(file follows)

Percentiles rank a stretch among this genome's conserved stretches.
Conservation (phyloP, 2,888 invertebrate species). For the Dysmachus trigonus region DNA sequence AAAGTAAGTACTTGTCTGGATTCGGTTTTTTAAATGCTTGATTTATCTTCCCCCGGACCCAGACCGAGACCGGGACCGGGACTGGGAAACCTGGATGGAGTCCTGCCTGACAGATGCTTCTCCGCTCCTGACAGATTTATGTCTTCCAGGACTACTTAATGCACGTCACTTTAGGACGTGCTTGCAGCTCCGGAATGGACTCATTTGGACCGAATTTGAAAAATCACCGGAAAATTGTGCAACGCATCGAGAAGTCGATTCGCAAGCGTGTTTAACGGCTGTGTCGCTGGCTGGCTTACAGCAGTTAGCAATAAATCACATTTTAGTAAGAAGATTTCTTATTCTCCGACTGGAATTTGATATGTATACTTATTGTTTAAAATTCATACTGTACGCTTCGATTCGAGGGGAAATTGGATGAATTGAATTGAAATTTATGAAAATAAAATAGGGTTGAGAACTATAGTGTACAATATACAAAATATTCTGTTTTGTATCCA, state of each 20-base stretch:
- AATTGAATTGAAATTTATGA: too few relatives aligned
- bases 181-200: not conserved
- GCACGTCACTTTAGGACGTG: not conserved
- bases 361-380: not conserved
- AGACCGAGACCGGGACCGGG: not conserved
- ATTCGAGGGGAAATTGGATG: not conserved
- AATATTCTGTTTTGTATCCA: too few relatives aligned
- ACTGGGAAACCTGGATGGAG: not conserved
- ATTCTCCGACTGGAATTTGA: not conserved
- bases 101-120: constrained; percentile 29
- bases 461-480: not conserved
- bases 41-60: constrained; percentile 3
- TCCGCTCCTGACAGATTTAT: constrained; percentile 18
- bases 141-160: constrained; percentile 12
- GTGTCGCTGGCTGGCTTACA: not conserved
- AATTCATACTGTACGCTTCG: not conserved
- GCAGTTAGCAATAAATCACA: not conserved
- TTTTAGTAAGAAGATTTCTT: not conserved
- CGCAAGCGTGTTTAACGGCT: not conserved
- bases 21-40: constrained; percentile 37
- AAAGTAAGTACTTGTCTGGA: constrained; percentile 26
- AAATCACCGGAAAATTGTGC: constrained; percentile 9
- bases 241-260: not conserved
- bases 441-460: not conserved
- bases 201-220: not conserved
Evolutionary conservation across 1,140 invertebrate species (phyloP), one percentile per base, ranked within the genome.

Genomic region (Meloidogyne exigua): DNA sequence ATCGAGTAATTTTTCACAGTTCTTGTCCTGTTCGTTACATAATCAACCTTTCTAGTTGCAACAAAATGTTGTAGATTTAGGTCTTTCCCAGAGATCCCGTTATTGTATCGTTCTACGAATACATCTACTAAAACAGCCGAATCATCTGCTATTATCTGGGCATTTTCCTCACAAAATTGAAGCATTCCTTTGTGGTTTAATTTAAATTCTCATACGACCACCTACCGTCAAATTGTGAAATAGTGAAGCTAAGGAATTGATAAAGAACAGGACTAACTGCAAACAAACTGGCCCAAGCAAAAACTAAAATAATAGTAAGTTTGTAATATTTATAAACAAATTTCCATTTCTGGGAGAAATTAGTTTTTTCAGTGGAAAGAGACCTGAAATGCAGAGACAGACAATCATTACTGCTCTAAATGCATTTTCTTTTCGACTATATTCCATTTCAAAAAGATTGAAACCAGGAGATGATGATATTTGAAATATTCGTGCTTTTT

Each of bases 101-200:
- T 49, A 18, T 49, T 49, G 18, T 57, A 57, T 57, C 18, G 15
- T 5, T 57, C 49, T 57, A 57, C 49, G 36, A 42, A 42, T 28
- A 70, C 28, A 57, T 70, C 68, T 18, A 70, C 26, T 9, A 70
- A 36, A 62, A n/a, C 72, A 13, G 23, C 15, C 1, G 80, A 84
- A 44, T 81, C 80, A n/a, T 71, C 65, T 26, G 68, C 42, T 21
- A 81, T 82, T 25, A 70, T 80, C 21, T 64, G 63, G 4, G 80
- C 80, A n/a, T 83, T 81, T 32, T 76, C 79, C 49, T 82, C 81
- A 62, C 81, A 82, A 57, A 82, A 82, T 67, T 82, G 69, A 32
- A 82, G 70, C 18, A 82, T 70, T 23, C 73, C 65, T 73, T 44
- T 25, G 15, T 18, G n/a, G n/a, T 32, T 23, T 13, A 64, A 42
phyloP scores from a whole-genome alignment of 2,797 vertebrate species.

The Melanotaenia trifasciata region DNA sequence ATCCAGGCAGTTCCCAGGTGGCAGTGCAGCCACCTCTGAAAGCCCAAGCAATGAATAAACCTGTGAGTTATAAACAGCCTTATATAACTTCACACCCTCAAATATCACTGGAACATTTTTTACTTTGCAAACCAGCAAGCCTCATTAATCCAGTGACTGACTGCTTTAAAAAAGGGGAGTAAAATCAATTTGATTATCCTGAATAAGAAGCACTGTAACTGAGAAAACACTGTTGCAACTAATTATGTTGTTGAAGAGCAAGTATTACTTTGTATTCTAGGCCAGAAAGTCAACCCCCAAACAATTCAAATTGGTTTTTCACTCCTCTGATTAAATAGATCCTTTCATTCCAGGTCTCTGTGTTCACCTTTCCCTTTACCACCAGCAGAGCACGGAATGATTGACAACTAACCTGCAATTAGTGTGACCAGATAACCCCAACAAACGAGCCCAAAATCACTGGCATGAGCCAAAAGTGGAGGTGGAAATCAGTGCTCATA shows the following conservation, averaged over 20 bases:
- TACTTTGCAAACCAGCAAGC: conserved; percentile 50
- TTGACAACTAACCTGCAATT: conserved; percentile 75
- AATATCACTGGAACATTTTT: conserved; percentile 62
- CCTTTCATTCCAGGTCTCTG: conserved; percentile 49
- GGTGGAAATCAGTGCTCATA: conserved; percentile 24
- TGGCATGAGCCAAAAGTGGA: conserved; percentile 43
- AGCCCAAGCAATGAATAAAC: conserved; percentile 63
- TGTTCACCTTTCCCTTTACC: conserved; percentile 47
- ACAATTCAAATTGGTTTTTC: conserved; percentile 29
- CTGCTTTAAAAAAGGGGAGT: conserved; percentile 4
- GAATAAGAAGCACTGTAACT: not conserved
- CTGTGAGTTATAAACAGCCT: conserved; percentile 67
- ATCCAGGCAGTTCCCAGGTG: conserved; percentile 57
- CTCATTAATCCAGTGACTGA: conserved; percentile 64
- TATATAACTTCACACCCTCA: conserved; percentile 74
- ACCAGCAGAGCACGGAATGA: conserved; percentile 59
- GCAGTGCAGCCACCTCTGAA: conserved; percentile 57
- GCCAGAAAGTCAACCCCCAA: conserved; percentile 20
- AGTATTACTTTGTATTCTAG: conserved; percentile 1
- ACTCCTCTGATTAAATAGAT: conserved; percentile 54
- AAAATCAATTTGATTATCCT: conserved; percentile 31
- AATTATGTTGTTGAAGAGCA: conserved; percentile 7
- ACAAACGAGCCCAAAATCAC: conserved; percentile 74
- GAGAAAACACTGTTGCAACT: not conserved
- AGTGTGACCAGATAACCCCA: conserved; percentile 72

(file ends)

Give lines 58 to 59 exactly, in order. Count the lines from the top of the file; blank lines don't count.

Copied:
- ACCAGCAGAGCACGGAATGA: conserved; percentile 59
- GCAGTGCAGCCACCTCTGAA: conserved; percentile 57